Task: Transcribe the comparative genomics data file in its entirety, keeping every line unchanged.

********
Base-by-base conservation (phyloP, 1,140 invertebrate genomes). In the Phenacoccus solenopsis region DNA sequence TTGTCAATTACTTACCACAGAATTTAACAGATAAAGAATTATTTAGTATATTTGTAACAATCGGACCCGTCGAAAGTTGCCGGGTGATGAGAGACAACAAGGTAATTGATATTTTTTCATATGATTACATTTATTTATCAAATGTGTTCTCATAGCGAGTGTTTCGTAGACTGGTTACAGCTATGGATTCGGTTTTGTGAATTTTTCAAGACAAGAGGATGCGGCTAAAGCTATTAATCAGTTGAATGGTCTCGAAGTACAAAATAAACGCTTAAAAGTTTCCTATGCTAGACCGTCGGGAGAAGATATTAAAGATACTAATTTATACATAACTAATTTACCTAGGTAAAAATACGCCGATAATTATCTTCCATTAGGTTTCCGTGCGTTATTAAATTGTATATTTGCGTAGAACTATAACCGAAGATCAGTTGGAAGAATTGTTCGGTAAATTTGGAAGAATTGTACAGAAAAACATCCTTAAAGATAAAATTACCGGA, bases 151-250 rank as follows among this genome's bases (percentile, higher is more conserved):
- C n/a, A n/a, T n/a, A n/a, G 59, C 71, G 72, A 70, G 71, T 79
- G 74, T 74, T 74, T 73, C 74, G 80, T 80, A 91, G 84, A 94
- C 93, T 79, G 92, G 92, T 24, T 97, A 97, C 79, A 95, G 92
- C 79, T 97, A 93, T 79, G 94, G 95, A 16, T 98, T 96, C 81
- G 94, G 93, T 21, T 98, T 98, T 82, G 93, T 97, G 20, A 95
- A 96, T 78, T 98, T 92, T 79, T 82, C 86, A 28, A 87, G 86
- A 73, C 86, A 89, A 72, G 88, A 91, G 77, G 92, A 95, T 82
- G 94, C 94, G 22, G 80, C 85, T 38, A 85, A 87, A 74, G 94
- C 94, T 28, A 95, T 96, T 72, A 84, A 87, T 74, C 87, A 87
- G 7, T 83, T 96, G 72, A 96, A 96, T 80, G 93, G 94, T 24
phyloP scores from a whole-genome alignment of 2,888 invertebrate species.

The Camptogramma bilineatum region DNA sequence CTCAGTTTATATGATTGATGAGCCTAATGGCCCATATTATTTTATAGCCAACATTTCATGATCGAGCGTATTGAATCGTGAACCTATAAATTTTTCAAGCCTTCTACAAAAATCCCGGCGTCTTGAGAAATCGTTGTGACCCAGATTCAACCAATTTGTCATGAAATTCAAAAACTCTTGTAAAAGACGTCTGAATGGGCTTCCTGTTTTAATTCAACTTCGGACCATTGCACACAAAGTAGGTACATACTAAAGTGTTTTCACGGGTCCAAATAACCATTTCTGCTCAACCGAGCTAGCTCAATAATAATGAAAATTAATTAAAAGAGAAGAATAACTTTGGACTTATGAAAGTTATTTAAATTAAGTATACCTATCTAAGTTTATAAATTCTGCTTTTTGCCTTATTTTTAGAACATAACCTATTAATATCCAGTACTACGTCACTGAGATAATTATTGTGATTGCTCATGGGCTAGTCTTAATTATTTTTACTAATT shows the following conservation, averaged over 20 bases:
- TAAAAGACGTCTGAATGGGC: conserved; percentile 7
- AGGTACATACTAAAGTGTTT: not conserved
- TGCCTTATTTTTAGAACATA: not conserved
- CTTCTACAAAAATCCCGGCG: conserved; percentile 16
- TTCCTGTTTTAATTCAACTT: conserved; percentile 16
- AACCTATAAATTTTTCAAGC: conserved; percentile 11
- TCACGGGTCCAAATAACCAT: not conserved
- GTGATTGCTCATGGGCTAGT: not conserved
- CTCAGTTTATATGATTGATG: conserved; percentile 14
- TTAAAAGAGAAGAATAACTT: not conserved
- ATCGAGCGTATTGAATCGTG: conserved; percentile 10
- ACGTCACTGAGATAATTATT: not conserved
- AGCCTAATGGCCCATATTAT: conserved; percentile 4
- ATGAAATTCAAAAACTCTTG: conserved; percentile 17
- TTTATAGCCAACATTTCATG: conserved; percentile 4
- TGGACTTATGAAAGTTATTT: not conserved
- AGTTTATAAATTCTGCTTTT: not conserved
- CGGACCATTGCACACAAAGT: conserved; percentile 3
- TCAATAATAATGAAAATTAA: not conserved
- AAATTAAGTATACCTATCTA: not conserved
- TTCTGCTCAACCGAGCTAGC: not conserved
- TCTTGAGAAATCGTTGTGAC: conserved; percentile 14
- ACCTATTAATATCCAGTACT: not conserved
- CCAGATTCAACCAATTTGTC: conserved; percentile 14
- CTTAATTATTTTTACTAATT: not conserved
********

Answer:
Base-by-base conservation (phyloP, 1,140 invertebrate genomes). In the Phenacoccus solenopsis region DNA sequence TTGTCAATTACTTACCACAGAATTTAACAGATAAAGAATTATTTAGTATATTTGTAACAATCGGACCCGTCGAAAGTTGCCGGGTGATGAGAGACAACAAGGTAATTGATATTTTTTCATATGATTACATTTATTTATCAAATGTGTTCTCATAGCGAGTGTTTCGTAGACTGGTTACAGCTATGGATTCGGTTTTGTGAATTTTTCAAGACAAGAGGATGCGGCTAAAGCTATTAATCAGTTGAATGGTCTCGAAGTACAAAATAAACGCTTAAAAGTTTCCTATGCTAGACCGTCGGGAGAAGATATTAAAGATACTAATTTATACATAACTAATTTACCTAGGTAAAAATACGCCGATAATTATCTTCCATTAGGTTTCCGTGCGTTATTAAATTGTATATTTGCGTAGAACTATAACCGAAGATCAGTTGGAAGAATTGTTCGGTAAATTTGGAAGAATTGTACAGAAAAACATCCTTAAAGATAAAATTACCGGA, bases 151-250 rank as follows among this genome's bases (percentile, higher is more conserved):
- C n/a, A n/a, T n/a, A n/a, G 59, C 71, G 72, A 70, G 71, T 79
- G 74, T 74, T 74, T 73, C 74, G 80, T 80, A 91, G 84, A 94
- C 93, T 79, G 92, G 92, T 24, T 97, A 97, C 79, A 95, G 92
- C 79, T 97, A 93, T 79, G 94, G 95, A 16, T 98, T 96, C 81
- G 94, G 93, T 21, T 98, T 98, T 82, G 93, T 97, G 20, A 95
- A 96, T 78, T 98, T 92, T 79, T 82, C 86, A 28, A 87, G 86
- A 73, C 86, A 89, A 72, G 88, A 91, G 77, G 92, A 95, T 82
- G 94, C 94, G 22, G 80, C 85, T 38, A 85, A 87, A 74, G 94
- C 94, T 28, A 95, T 96, T 72, A 84, A 87, T 74, C 87, A 87
- G 7, T 83, T 96, G 72, A 96, A 96, T 80, G 93, G 94, T 24
phyloP scores from a whole-genome alignment of 2,888 invertebrate species.

The Camptogramma bilineatum region DNA sequence CTCAGTTTATATGATTGATGAGCCTAATGGCCCATATTATTTTATAGCCAACATTTCATGATCGAGCGTATTGAATCGTGAACCTATAAATTTTTCAAGCCTTCTACAAAAATCCCGGCGTCTTGAGAAATCGTTGTGACCCAGATTCAACCAATTTGTCATGAAATTCAAAAACTCTTGTAAAAGACGTCTGAATGGGCTTCCTGTTTTAATTCAACTTCGGACCATTGCACACAAAGTAGGTACATACTAAAGTGTTTTCACGGGTCCAAATAACCATTTCTGCTCAACCGAGCTAGCTCAATAATAATGAAAATTAATTAAAAGAGAAGAATAACTTTGGACTTATGAAAGTTATTTAAATTAAGTATACCTATCTAAGTTTATAAATTCTGCTTTTTGCCTTATTTTTAGAACATAACCTATTAATATCCAGTACTACGTCACTGAGATAATTATTGTGATTGCTCATGGGCTAGTCTTAATTATTTTTACTAATT shows the following conservation, averaged over 20 bases:
- TAAAAGACGTCTGAATGGGC: conserved; percentile 7
- AGGTACATACTAAAGTGTTT: not conserved
- TGCCTTATTTTTAGAACATA: not conserved
- CTTCTACAAAAATCCCGGCG: conserved; percentile 16
- TTCCTGTTTTAATTCAACTT: conserved; percentile 16
- AACCTATAAATTTTTCAAGC: conserved; percentile 11
- TCACGGGTCCAAATAACCAT: not conserved
- GTGATTGCTCATGGGCTAGT: not conserved
- CTCAGTTTATATGATTGATG: conserved; percentile 14
- TTAAAAGAGAAGAATAACTT: not conserved
- ATCGAGCGTATTGAATCGTG: conserved; percentile 10
- ACGTCACTGAGATAATTATT: not conserved
- AGCCTAATGGCCCATATTAT: conserved; percentile 4
- ATGAAATTCAAAAACTCTTG: conserved; percentile 17
- TTTATAGCCAACATTTCATG: conserved; percentile 4
- TGGACTTATGAAAGTTATTT: not conserved
- AGTTTATAAATTCTGCTTTT: not conserved
- CGGACCATTGCACACAAAGT: conserved; percentile 3
- TCAATAATAATGAAAATTAA: not conserved
- AAATTAAGTATACCTATCTA: not conserved
- TTCTGCTCAACCGAGCTAGC: not conserved
- TCTTGAGAAATCGTTGTGAC: conserved; percentile 14
- ACCTATTAATATCCAGTACT: not conserved
- CCAGATTCAACCAATTTGTC: conserved; percentile 14
- CTTAATTATTTTTACTAATT: not conserved